• Concise Only: Brevity without substance is just confusing. It’d be like if I titled this blog post “Blog Topics” — you wouldn’t know from the title alone whether you’ll be getting a list of blog topics, an instructional on how to choose blog topics, or even an overview of why blog topics aren’t important.
  • Keywords Only: I think we’ve all seen these blog titles. They’re the keyword-stuffed “How to find the best plumber in Houston for plumbing services” (gross). While people might search this way (ex: “best plumber in Houston”), they certainly don’t expect Google to return a list of pages that match their text exactly. They expect content that matches their intent. That is to say, I want to see a list of the best plumbers in Houston and probably their reviews, not a page with the words “best plumber in Houston” repeated a bunch of times.  
  • Concise + Keywords: If you only focus on being concise and including keywords, you’ll end up with a title that gets to the point but one that might not captivate your audience’s attention.
  • Compelling + Concise: An attention-grabbing, concise headline might not provide enough substance to let your readers know that your article contains the information they were looking for.
  • Compelling + Keywords: This is probably the closest-to-great but incomplete blog title formula, but without being concise, the length of your title might exhaust readers and turn them away. (Admittedly, some of Soapboxly’s blog titles are fairly long. I wouldn’t go longer than that. I also make sure to shorten my URLs and page titles so that the actual page title length isn’t a barrier to search engine performance).

Now that I’ve beaten that point into the ground, I wanted to quickly cover fill-in-the-blank style formulas. These formulas are well-known and readily-available elsewhere online, so I won’t belabor the point here.

They’re things like:

How I [Did Something Amazing] in [Short Amount of Time] Without [Doing Something Hard]

If you’d like a list of these, I’d recommend checking out:

Just be careful not to rely on these too heavily though or your headlines will start to sound repetitive. Even exciting headlines can fail to be compelling if all other headlines are exciting in the same ways.

Step 5: Address the topic comprehensively

For the last and final step, you’ll need to learn how to figure out what constitutes “comprehensiveness” for any given topic.

You see, “comprehensiveness” is a subjective term. What comprehensive looks like for one topic isn’t necessarily what it would look like for another.

Here are some examples:

  • A page on “Complete Guide to Buying a House” will likely be long — possibly even paginated. To completely cover the stated topic to a satisfying degree, you’d need to cover finding a real estate agent, knowing when to buy, saving for a house, state-by-state differences, and so much more.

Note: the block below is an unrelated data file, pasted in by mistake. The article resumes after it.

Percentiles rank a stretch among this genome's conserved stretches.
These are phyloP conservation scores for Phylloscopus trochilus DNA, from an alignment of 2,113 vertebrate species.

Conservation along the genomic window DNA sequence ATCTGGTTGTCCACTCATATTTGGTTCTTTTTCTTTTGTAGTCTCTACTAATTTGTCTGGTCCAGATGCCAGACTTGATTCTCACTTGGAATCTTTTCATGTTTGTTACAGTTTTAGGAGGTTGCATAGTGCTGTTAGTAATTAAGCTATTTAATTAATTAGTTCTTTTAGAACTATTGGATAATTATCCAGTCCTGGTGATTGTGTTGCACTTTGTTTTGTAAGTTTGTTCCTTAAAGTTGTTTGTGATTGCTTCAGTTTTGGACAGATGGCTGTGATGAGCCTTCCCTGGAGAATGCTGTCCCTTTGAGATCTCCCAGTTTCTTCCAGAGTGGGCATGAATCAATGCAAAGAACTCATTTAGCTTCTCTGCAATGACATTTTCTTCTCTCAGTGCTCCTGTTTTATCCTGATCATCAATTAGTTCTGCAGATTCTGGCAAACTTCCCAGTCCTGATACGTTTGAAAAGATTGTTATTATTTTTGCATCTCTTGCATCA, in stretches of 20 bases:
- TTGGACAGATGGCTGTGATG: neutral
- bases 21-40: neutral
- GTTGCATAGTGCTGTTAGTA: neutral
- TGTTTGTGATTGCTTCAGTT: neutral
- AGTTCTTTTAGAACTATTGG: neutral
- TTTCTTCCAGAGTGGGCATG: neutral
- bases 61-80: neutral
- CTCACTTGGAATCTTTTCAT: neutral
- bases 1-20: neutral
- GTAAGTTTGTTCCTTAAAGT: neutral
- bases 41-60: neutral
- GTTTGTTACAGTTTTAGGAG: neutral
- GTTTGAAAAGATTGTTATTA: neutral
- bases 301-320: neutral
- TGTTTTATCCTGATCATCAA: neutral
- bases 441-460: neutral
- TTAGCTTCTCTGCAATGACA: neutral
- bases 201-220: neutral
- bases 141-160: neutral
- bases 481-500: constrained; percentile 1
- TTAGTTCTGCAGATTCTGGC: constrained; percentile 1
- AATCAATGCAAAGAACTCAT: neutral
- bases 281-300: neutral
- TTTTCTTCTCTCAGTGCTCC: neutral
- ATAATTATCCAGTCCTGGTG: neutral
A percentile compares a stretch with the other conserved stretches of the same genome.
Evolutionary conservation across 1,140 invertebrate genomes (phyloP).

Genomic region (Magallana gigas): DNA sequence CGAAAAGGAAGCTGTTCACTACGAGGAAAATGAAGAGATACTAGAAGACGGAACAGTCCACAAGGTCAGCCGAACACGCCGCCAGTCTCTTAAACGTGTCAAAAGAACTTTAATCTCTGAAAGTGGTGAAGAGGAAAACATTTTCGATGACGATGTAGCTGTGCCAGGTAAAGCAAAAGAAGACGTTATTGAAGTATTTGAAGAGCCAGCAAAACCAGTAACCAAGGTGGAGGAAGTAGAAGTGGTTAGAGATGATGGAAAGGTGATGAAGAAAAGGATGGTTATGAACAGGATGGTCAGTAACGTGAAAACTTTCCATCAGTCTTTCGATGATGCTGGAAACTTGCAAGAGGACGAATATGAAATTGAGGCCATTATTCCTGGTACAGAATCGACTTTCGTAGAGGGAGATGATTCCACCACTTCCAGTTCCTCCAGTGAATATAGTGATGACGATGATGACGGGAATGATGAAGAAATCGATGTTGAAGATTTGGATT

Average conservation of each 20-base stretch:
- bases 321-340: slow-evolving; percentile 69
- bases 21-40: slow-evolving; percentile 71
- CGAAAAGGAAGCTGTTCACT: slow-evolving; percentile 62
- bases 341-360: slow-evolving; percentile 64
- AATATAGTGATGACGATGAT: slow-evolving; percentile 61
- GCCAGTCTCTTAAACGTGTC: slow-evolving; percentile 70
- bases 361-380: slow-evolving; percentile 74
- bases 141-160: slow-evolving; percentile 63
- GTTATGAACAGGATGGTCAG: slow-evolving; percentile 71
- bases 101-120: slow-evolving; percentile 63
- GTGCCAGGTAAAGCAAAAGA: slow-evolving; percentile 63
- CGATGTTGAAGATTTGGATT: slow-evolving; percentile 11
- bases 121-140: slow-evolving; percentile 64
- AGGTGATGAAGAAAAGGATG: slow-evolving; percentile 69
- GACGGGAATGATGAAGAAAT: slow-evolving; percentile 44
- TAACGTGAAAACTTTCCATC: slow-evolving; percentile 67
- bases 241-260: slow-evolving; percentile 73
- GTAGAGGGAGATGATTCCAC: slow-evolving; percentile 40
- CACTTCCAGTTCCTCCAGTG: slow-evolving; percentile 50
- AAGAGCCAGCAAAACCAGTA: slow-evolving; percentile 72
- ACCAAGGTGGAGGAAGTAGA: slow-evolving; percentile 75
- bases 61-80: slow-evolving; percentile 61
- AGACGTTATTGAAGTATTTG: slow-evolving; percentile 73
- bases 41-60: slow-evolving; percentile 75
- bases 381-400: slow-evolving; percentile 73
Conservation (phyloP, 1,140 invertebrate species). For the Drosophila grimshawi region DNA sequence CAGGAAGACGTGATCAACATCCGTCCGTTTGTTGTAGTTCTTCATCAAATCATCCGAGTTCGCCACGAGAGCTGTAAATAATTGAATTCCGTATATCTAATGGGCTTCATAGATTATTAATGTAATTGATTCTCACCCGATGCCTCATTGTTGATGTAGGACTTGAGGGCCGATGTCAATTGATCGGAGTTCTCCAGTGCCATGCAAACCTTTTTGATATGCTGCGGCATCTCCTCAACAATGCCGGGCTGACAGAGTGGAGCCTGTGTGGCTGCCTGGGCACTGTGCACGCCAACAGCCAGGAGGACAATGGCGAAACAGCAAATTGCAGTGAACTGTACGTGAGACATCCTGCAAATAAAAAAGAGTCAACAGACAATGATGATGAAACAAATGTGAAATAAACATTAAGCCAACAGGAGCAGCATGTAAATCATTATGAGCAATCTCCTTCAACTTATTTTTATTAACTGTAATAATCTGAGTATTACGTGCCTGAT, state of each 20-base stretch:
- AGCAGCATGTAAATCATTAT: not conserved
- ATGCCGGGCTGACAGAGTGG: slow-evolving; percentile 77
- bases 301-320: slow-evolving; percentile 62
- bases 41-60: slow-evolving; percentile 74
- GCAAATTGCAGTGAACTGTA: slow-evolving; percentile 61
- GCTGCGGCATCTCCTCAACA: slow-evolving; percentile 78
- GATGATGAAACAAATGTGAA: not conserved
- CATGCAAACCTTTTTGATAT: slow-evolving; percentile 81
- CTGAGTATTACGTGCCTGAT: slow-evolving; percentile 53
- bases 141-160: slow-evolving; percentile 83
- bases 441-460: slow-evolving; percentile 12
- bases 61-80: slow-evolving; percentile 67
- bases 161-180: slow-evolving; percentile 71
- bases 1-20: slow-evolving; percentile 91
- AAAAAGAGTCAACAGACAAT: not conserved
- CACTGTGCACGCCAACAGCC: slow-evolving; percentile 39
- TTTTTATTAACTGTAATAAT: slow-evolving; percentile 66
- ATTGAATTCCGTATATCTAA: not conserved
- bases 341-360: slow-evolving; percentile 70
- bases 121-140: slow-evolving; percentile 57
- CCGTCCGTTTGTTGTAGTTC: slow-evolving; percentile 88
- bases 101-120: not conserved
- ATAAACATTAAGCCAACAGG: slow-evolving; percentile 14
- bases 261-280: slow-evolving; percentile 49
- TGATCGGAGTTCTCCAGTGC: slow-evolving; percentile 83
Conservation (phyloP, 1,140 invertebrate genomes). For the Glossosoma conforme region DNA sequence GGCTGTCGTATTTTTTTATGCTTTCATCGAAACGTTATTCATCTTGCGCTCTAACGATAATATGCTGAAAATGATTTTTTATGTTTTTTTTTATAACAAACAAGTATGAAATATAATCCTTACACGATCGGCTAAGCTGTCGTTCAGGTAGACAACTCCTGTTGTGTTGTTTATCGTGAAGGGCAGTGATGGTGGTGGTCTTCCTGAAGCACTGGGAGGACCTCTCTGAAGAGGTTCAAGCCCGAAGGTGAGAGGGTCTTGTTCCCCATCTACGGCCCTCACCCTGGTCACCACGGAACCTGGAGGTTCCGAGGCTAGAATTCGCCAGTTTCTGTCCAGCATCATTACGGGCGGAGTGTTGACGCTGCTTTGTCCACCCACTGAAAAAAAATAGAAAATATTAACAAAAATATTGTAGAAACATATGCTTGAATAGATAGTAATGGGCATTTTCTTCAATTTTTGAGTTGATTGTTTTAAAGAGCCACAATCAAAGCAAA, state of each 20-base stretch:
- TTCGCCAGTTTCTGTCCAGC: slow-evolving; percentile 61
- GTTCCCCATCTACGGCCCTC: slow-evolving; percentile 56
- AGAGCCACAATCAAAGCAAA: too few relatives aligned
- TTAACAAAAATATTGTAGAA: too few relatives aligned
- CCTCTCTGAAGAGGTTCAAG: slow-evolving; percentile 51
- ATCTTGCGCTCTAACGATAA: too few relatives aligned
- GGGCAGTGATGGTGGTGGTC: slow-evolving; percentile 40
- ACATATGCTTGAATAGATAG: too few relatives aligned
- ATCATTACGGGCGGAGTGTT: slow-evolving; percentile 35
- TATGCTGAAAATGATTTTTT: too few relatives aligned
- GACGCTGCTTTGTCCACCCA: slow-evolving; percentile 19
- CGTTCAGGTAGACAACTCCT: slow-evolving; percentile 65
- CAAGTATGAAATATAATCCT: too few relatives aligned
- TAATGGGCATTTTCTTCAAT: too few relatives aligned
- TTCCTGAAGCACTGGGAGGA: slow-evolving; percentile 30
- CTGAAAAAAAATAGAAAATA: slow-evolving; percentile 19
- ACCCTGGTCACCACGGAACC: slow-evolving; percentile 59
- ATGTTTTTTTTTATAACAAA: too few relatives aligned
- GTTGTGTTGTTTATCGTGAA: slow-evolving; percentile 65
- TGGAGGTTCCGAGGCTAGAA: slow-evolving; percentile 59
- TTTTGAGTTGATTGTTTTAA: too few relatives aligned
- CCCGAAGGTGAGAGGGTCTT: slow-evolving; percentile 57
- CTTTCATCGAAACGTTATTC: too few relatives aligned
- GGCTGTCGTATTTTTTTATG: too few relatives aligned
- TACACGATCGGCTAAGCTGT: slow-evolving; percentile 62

• My page on “Content Strategy Services” only needs to cover what Soapboxly’s content strategy services entail. It’s only a few hundred words because that’s all I needed to cover what content strategy is, our process for content strategy, and how to contact us about getting our content strategy services.

Google counts the quality of comprehensiveness as one of the indicators of high-quality content. For example, in their Search Quality Rater Guidelines*, they say that “the highest rating may be justified for pages with a satisfying or comprehensive amount of very high quality main content.” In another one of Google’s resources, they say that one of the things that makes a page high quality is being able to answer “yes” when asked “Does this article provide a complete or comprehensive description of the topic?”  

*Google uses real people to rate real websites and uses that feedback to make changes to their algorithms for the purpose of improving search – pretty cool!

In order to create a blog post that your audience will actually want to read, you need to address their question fully, or they’ll be unsatisfied.

If you want more information on content comprehensiveness, I did a Whiteboard Friday video on this topic for Moz. Check it out!

content comprehensiveness

Putting it into practice

By now, I hope you have a much better idea of how to write an interesting blog.

When I learned all these things, it completely transformed not only the way I thought about blogging, but also the way I wrote content.

I have to admit something to you though.

While doing the legwork of creating personas, performing keyword research, and using proven blog title formulas can help you avoid the time spent staring at a blank screen, there’s still no way to automate this process. You still have to do the work, even if it means less brain power expended on your part.

So I have a proposition for you.

Even if you think you can do this on your own (in fact… I know you can), I encourage you to reach out to Soapboxly if you’re interested in scaling your business.

Your time is valuable, and you should be spending it on your specialty, not on content.  

So for all the “Bretts” out there feeling overwhelmed by the thought of having to do this yourself, and anyone else who wants to alleviate the stress of spending time on website content, Soapboxly is here for you.

Reach out and let us know how we can help. We’ll happily provide a free estimate.